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🏆 Staunton - Morphy Match (1858)

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  scutigera: It is disheartening to see a page whose discussion doesn't match its topic, but given what's happened to the pages of actual chessplayers like Ken Rogoff and Wesley So, to say nothing of I Hatem and all players whose names sound like a risqué word or phrase in English, I would say we're well down the slippery slope already, well-muddied and gathering speed. We might as well have more of them: the more non-chess-minded kibitzers they attract, the greater the chance that some future So or Rogoff TN, blunder, or unexpected win/loss will receive comment and discussion that isn't immediately diluted to death by irrelevantalia.
Dec-20-21  Cibator: I'd still like to know why that piker Deschapelles hasn't had more of a ticking-off for having steered clear of LaBourdonnais.
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  MissScarlett: The <Standard> of January 27th, 1865, p.4, has a notice calling forth the creditors of the estate of Thomas Edge, Jnr (Fred's older brother), who died on December 14th 1864. Thomas is described as a gas engineer of< 39, Vincent-square in the city of Westerham [sic]>. That casts a somewhat different shade on events.
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  MissScarlett: From Lawson's <Paul Morphy: The Pride and Sorrow of Chess (2010, Kindle 2e)>:

<<Extracts of two letters of a London publisher, Charles N. Skeet, probably to Fiske, are also of interest:

July 6, 1858, London

Dear Sir...

Your American Chess Champion Mr. Morphy called upon me last week and we conversed on the subject of his contemplated match with Mr. Staunton. I find that funds to any amount will be supplied to back him and therefore the thousand pounds which was mentioned by Mr. Staunton as his mark will be no obstacle to the match. Morphy is a wonder for his age but the old fox will be too much for him.

Truly yours

Chas. N. Skeet>

The intent of Morphy's visit and Skeet's remark that "I find that funds to any amount will be supplied" are unknown. It should also be noted that Skeet must have confused the £1,000 offer of Staunton's with the New Orleans Chess Club's offer of that amount to Staunton.

After witnessing Staunton's ultimate treatment of Morphy four months later, Skeet had this to say:

November 9, 1858, London

Dear Sir...

Mr. Morphy has won golden opinions here for his chivalrous conduct and Mr. Staunton has terribly sank in our estimation for the manner he has adopted. When Mr. Morphy first landed he must have been off his play to some extent which must account for the opinion I passed on him in relation to Staunton. Now it is considered that nobody can approach him in excellence.

Truly yours

Chas. N Skeet>

This <Charles N Skeet> must, in fact, surely be the <Charles J Skeet> whose publishing office was located at <10 King William St., Charing Cross>, which is off the Strand.

The only chess connection I can find is that he published Harrwitz's <British Chess Review> during its short life in 1853-1854. See:

Around this period, it appears Harrwitz was based at the hotel owned by Edward Lowe in Surrey St. More than once in the <Review> he gives his address as 14 Surrey St.

If anyone has access to Lawson's first edition, or even the second edition in paperback, could they check that <Charles N. Skeet> is indeed given. It could possibly be a transcription error in the Kindle version.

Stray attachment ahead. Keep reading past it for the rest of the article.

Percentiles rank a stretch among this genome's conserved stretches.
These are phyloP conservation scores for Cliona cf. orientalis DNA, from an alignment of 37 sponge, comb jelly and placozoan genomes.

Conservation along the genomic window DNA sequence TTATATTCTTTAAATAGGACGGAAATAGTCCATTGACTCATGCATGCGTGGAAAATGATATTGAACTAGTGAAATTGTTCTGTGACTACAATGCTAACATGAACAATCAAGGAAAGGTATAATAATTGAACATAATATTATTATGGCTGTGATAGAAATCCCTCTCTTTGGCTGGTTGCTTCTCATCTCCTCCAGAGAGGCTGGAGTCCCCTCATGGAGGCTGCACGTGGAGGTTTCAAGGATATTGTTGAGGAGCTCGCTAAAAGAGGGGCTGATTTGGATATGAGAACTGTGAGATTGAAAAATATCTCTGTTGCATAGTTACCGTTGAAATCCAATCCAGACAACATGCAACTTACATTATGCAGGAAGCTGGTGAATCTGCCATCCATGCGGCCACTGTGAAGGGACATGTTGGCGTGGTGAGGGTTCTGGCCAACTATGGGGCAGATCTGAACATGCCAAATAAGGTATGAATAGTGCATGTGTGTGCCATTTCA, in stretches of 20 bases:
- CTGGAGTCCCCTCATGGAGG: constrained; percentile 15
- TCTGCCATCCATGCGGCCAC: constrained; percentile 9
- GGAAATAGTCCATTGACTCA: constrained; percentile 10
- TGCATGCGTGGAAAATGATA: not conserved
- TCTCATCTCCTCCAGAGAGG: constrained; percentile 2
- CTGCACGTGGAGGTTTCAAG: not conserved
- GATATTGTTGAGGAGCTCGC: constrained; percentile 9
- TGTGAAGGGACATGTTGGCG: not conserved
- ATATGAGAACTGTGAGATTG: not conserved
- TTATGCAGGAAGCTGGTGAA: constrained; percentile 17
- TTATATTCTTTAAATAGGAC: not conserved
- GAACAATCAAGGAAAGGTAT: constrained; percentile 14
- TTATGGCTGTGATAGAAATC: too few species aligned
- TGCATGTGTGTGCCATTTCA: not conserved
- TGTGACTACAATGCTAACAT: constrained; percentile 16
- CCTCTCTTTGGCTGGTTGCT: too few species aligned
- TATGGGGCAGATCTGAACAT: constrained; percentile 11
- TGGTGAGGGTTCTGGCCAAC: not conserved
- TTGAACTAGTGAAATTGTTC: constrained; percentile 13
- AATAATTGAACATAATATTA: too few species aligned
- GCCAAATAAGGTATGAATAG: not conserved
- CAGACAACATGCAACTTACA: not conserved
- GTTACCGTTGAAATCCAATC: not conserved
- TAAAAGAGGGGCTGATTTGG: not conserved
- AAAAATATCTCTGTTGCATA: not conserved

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  jnpope: "Chas. N. Skeet" on pages 122 and 123 of my 1976 hard cover edition.
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  MissScarlett: Perhaps it's as simple as a squiggly signature. The lack of information Lawson gives about the letters - well, his sources, in general - is frustrating. It's hard to believe that the full text of the letters wouldn't provide greater context as to the reason for Morphy's visit, or why Skeet would be writing to Fiske (assuming Lawson is correct). Could the rest of the text have been illegible?

Morphy stayed at Lowe's hotel after his arrival in London, so it's possible that Lowe guided him in Skeet's direction. Perhaps Fiske/Morphy were interested in a potential English publisher/distributor for <The Chess Monthly> or Morphy might have already wanted to contact Harrwitz in Paris, whose address Skeet could have known.

Premium Chessgames Member
  MissScarlett: <The only chess connection I can find is that he published Harrwitz's <British Chess Review> during its short life in 1853-1854.>

Two others - in 1850, he was the publisher of George Walker's <Chess & Chess-Players> (his address was then #27, not 10), and in 1859, Boden, in the <Field> recommended him as a seller of chess books. This raises the possibility that Fiske and Skeet were already known to one another.

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  MissScarlett: <7545. The Edge libel case (C.N. 7483)

From John Townsend (Wokingham, England):

‘Further to my short account of the libel case which F.M. Edge brought against Clayton in 1867 (see Notes on the life of Howard Staunton, pages 119-120), I have learned a little of the background to the case. Although Edge had been released from the debtors’ prison about March 1866 (see C.N. 7483), his financial position continued to cast dark shadows over his life and was the cause of his departure from his job at the Reform League, which involved collecting money and retaining a percentage for himself, and the consequent libel action.

A fairly detailed account of the case appeared in the Manchester Courier and Lancashire General Advertiser of 7 August 1867, page 4. [...]>

An excerpt from the <Courier>: